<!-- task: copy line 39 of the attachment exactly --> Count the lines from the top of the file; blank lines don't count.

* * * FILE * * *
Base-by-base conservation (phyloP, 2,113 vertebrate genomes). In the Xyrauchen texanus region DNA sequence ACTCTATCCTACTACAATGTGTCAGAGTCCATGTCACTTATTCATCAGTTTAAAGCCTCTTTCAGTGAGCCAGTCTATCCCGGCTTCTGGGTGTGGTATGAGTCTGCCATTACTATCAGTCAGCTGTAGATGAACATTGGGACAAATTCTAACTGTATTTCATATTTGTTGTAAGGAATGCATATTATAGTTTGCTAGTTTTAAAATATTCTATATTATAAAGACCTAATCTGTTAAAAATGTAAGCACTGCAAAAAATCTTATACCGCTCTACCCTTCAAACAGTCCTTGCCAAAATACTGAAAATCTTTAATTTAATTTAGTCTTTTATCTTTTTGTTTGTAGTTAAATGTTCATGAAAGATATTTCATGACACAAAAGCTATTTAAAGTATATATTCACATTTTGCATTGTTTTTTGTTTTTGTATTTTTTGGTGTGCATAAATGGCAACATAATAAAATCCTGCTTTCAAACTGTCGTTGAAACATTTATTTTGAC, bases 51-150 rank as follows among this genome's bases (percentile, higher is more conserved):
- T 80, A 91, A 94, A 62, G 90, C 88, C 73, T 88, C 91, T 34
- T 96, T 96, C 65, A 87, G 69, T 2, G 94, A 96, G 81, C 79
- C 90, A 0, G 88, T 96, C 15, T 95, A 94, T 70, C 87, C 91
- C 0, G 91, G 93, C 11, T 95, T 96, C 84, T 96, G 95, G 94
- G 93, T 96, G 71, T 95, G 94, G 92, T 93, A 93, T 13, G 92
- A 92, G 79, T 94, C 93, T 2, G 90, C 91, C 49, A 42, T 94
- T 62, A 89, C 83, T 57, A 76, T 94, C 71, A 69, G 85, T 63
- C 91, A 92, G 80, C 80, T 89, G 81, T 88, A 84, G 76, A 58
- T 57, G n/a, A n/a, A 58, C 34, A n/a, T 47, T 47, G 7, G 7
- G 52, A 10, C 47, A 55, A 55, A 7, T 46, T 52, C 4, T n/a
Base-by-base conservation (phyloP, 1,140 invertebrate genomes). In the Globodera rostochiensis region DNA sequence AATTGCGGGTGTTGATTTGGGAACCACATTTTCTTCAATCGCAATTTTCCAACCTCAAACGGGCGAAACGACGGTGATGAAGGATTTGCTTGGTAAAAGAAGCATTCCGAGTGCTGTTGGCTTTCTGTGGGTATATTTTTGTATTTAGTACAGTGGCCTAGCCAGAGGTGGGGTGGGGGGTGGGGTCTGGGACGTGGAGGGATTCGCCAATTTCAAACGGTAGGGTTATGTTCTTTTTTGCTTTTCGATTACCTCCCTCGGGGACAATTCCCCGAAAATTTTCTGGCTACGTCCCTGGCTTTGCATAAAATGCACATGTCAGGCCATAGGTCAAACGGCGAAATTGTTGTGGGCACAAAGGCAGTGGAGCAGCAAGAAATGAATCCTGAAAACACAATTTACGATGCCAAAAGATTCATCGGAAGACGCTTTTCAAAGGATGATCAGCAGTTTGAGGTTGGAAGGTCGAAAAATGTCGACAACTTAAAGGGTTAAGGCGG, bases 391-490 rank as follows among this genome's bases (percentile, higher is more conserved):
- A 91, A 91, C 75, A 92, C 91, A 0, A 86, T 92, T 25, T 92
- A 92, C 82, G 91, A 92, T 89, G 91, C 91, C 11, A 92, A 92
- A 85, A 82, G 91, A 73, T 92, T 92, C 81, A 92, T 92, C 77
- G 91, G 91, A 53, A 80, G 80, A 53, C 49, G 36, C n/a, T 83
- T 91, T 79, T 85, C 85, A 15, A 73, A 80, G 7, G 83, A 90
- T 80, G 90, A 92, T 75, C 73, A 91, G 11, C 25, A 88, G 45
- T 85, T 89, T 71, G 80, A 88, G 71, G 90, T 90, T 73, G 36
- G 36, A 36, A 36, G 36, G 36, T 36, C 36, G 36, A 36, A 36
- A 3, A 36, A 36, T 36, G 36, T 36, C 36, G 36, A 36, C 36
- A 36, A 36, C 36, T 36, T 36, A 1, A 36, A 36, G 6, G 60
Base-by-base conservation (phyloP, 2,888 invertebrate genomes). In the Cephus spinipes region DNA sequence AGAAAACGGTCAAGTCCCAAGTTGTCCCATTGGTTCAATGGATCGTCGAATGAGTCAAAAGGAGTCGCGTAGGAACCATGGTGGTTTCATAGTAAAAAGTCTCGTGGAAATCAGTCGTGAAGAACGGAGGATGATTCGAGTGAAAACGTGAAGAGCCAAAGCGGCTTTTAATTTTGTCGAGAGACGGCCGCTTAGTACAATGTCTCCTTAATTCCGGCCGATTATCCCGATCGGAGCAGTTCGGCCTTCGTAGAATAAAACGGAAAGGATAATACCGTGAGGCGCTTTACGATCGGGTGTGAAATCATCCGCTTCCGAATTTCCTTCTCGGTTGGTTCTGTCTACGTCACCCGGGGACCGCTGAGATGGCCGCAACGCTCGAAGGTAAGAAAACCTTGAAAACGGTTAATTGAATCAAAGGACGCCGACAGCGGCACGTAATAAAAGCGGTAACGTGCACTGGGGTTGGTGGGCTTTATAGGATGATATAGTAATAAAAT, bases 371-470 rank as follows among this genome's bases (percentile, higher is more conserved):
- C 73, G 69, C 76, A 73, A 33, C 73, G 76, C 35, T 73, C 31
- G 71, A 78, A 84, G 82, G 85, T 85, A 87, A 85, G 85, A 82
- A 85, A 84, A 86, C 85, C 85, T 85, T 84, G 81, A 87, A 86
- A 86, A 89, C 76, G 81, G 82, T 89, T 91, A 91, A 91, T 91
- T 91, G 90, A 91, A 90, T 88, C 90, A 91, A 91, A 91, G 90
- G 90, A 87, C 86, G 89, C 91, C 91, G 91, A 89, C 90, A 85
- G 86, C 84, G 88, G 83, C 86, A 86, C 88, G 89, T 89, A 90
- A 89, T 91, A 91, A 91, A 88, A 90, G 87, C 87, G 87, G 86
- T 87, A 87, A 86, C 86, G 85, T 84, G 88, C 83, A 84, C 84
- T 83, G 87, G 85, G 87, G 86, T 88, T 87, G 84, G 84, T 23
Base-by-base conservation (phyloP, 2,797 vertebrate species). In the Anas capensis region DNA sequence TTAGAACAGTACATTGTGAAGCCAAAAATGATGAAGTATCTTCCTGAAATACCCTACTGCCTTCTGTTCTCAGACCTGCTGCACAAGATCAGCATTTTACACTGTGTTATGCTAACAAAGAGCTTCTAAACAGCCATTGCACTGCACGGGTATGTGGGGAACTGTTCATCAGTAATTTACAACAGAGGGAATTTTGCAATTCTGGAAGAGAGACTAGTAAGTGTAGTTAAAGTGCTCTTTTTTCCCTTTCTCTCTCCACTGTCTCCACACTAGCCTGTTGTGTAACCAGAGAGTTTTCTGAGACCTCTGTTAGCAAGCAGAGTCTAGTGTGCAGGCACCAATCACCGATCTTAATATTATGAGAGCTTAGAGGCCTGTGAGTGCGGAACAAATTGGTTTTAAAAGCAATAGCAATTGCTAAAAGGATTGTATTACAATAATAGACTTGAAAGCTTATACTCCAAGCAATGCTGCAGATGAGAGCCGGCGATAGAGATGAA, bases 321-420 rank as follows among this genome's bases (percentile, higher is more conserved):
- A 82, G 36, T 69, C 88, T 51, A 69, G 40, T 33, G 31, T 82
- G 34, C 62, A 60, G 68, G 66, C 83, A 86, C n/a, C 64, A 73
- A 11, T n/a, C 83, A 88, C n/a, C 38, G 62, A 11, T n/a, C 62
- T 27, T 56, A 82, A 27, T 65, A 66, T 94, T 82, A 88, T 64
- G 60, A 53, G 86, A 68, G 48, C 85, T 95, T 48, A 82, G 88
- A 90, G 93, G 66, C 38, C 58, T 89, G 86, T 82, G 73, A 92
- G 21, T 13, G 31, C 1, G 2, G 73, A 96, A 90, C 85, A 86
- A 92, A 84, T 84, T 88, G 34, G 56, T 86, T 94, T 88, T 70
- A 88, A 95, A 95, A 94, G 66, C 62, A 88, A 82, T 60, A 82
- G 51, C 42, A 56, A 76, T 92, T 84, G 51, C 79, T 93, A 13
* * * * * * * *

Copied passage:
- G 60, A 53, G 86, A 68, G 48, C 85, T 95, T 48, A 82, G 88